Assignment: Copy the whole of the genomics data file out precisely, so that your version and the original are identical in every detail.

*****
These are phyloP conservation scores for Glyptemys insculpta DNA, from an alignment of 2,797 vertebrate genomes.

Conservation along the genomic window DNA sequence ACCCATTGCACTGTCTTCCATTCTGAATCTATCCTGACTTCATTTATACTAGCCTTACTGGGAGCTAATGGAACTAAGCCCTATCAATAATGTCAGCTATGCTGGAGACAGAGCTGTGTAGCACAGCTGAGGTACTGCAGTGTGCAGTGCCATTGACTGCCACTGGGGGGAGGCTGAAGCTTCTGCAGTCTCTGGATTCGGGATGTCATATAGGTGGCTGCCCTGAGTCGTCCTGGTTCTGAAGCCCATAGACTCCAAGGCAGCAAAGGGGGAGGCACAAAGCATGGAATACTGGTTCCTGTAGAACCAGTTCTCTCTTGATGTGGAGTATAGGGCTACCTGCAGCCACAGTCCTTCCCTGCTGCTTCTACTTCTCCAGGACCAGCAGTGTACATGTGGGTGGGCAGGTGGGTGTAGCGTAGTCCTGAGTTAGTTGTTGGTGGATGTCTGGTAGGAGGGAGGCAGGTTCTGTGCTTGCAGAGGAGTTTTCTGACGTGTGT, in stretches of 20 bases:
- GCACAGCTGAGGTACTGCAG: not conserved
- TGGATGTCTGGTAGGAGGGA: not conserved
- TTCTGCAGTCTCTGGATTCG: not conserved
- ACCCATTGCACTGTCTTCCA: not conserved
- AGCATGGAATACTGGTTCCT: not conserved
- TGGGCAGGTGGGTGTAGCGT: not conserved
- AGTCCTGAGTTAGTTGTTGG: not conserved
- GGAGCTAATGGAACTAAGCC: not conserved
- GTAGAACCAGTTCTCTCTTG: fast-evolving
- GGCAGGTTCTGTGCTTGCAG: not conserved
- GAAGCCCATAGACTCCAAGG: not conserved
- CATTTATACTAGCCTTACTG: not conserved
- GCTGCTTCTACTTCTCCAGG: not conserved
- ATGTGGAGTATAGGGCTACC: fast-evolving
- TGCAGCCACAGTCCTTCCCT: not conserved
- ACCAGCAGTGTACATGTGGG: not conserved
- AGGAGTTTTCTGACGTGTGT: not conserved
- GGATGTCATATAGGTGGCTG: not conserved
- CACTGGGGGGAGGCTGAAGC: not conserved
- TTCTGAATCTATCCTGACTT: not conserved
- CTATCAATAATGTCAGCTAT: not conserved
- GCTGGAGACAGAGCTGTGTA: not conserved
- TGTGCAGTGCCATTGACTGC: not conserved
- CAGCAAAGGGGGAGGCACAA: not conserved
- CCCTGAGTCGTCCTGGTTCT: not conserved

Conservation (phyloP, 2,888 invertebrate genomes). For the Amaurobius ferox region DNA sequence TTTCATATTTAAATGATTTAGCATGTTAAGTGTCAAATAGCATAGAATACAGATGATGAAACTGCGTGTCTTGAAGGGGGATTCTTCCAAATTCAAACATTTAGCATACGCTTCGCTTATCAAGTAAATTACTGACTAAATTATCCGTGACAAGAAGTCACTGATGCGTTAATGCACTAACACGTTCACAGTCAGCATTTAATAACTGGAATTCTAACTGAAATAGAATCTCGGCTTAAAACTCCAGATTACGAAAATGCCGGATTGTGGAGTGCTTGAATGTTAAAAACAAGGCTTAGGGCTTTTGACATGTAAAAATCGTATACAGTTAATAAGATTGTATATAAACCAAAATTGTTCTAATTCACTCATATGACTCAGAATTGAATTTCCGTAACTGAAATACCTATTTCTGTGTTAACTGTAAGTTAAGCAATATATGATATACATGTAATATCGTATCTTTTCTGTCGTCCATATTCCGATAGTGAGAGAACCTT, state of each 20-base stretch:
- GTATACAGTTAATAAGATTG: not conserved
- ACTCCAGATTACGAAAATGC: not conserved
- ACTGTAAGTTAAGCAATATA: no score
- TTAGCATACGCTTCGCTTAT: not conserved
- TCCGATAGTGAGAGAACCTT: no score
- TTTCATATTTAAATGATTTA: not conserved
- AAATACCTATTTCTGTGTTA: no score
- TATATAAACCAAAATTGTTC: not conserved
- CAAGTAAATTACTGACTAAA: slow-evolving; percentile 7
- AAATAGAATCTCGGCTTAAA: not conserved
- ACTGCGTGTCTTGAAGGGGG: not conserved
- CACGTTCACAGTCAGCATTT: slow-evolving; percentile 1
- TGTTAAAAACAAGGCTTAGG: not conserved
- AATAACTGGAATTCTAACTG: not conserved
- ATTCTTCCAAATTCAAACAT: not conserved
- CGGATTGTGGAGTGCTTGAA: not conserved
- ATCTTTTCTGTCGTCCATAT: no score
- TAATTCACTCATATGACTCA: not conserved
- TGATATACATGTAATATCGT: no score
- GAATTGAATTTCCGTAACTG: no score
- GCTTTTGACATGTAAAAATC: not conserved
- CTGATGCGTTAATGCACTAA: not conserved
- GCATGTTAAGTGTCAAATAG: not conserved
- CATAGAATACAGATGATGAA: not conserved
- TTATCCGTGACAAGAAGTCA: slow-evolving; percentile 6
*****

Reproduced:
These are phyloP conservation scores for Glyptemys insculpta DNA, from an alignment of 2,797 vertebrate genomes.

Conservation along the genomic window DNA sequence ACCCATTGCACTGTCTTCCATTCTGAATCTATCCTGACTTCATTTATACTAGCCTTACTGGGAGCTAATGGAACTAAGCCCTATCAATAATGTCAGCTATGCTGGAGACAGAGCTGTGTAGCACAGCTGAGGTACTGCAGTGTGCAGTGCCATTGACTGCCACTGGGGGGAGGCTGAAGCTTCTGCAGTCTCTGGATTCGGGATGTCATATAGGTGGCTGCCCTGAGTCGTCCTGGTTCTGAAGCCCATAGACTCCAAGGCAGCAAAGGGGGAGGCACAAAGCATGGAATACTGGTTCCTGTAGAACCAGTTCTCTCTTGATGTGGAGTATAGGGCTACCTGCAGCCACAGTCCTTCCCTGCTGCTTCTACTTCTCCAGGACCAGCAGTGTACATGTGGGTGGGCAGGTGGGTGTAGCGTAGTCCTGAGTTAGTTGTTGGTGGATGTCTGGTAGGAGGGAGGCAGGTTCTGTGCTTGCAGAGGAGTTTTCTGACGTGTGT, in stretches of 20 bases:
- GCACAGCTGAGGTACTGCAG: not conserved
- TGGATGTCTGGTAGGAGGGA: not conserved
- TTCTGCAGTCTCTGGATTCG: not conserved
- ACCCATTGCACTGTCTTCCA: not conserved
- AGCATGGAATACTGGTTCCT: not conserved
- TGGGCAGGTGGGTGTAGCGT: not conserved
- AGTCCTGAGTTAGTTGTTGG: not conserved
- GGAGCTAATGGAACTAAGCC: not conserved
- GTAGAACCAGTTCTCTCTTG: fast-evolving
- GGCAGGTTCTGTGCTTGCAG: not conserved
- GAAGCCCATAGACTCCAAGG: not conserved
- CATTTATACTAGCCTTACTG: not conserved
- GCTGCTTCTACTTCTCCAGG: not conserved
- ATGTGGAGTATAGGGCTACC: fast-evolving
- TGCAGCCACAGTCCTTCCCT: not conserved
- ACCAGCAGTGTACATGTGGG: not conserved
- AGGAGTTTTCTGACGTGTGT: not conserved
- GGATGTCATATAGGTGGCTG: not conserved
- CACTGGGGGGAGGCTGAAGC: not conserved
- TTCTGAATCTATCCTGACTT: not conserved
- CTATCAATAATGTCAGCTAT: not conserved
- GCTGGAGACAGAGCTGTGTA: not conserved
- TGTGCAGTGCCATTGACTGC: not conserved
- CAGCAAAGGGGGAGGCACAA: not conserved
- CCCTGAGTCGTCCTGGTTCT: not conserved

Conservation (phyloP, 2,888 invertebrate genomes). For the Amaurobius ferox region DNA sequence TTTCATATTTAAATGATTTAGCATGTTAAGTGTCAAATAGCATAGAATACAGATGATGAAACTGCGTGTCTTGAAGGGGGATTCTTCCAAATTCAAACATTTAGCATACGCTTCGCTTATCAAGTAAATTACTGACTAAATTATCCGTGACAAGAAGTCACTGATGCGTTAATGCACTAACACGTTCACAGTCAGCATTTAATAACTGGAATTCTAACTGAAATAGAATCTCGGCTTAAAACTCCAGATTACGAAAATGCCGGATTGTGGAGTGCTTGAATGTTAAAAACAAGGCTTAGGGCTTTTGACATGTAAAAATCGTATACAGTTAATAAGATTGTATATAAACCAAAATTGTTCTAATTCACTCATATGACTCAGAATTGAATTTCCGTAACTGAAATACCTATTTCTGTGTTAACTGTAAGTTAAGCAATATATGATATACATGTAATATCGTATCTTTTCTGTCGTCCATATTCCGATAGTGAGAGAACCTT, state of each 20-base stretch:
- GTATACAGTTAATAAGATTG: not conserved
- ACTCCAGATTACGAAAATGC: not conserved
- ACTGTAAGTTAAGCAATATA: no score
- TTAGCATACGCTTCGCTTAT: not conserved
- TCCGATAGTGAGAGAACCTT: no score
- TTTCATATTTAAATGATTTA: not conserved
- AAATACCTATTTCTGTGTTA: no score
- TATATAAACCAAAATTGTTC: not conserved
- CAAGTAAATTACTGACTAAA: slow-evolving; percentile 7
- AAATAGAATCTCGGCTTAAA: not conserved
- ACTGCGTGTCTTGAAGGGGG: not conserved
- CACGTTCACAGTCAGCATTT: slow-evolving; percentile 1
- TGTTAAAAACAAGGCTTAGG: not conserved
- AATAACTGGAATTCTAACTG: not conserved
- ATTCTTCCAAATTCAAACAT: not conserved
- CGGATTGTGGAGTGCTTGAA: not conserved
- ATCTTTTCTGTCGTCCATAT: no score
- TAATTCACTCATATGACTCA: not conserved
- TGATATACATGTAATATCGT: no score
- GAATTGAATTTCCGTAACTG: no score
- GCTTTTGACATGTAAAAATC: not conserved
- CTGATGCGTTAATGCACTAA: not conserved
- GCATGTTAAGTGTCAAATAG: not conserved
- CATAGAATACAGATGATGAA: not conserved
- TTATCCGTGACAAGAAGTCA: slow-evolving; percentile 6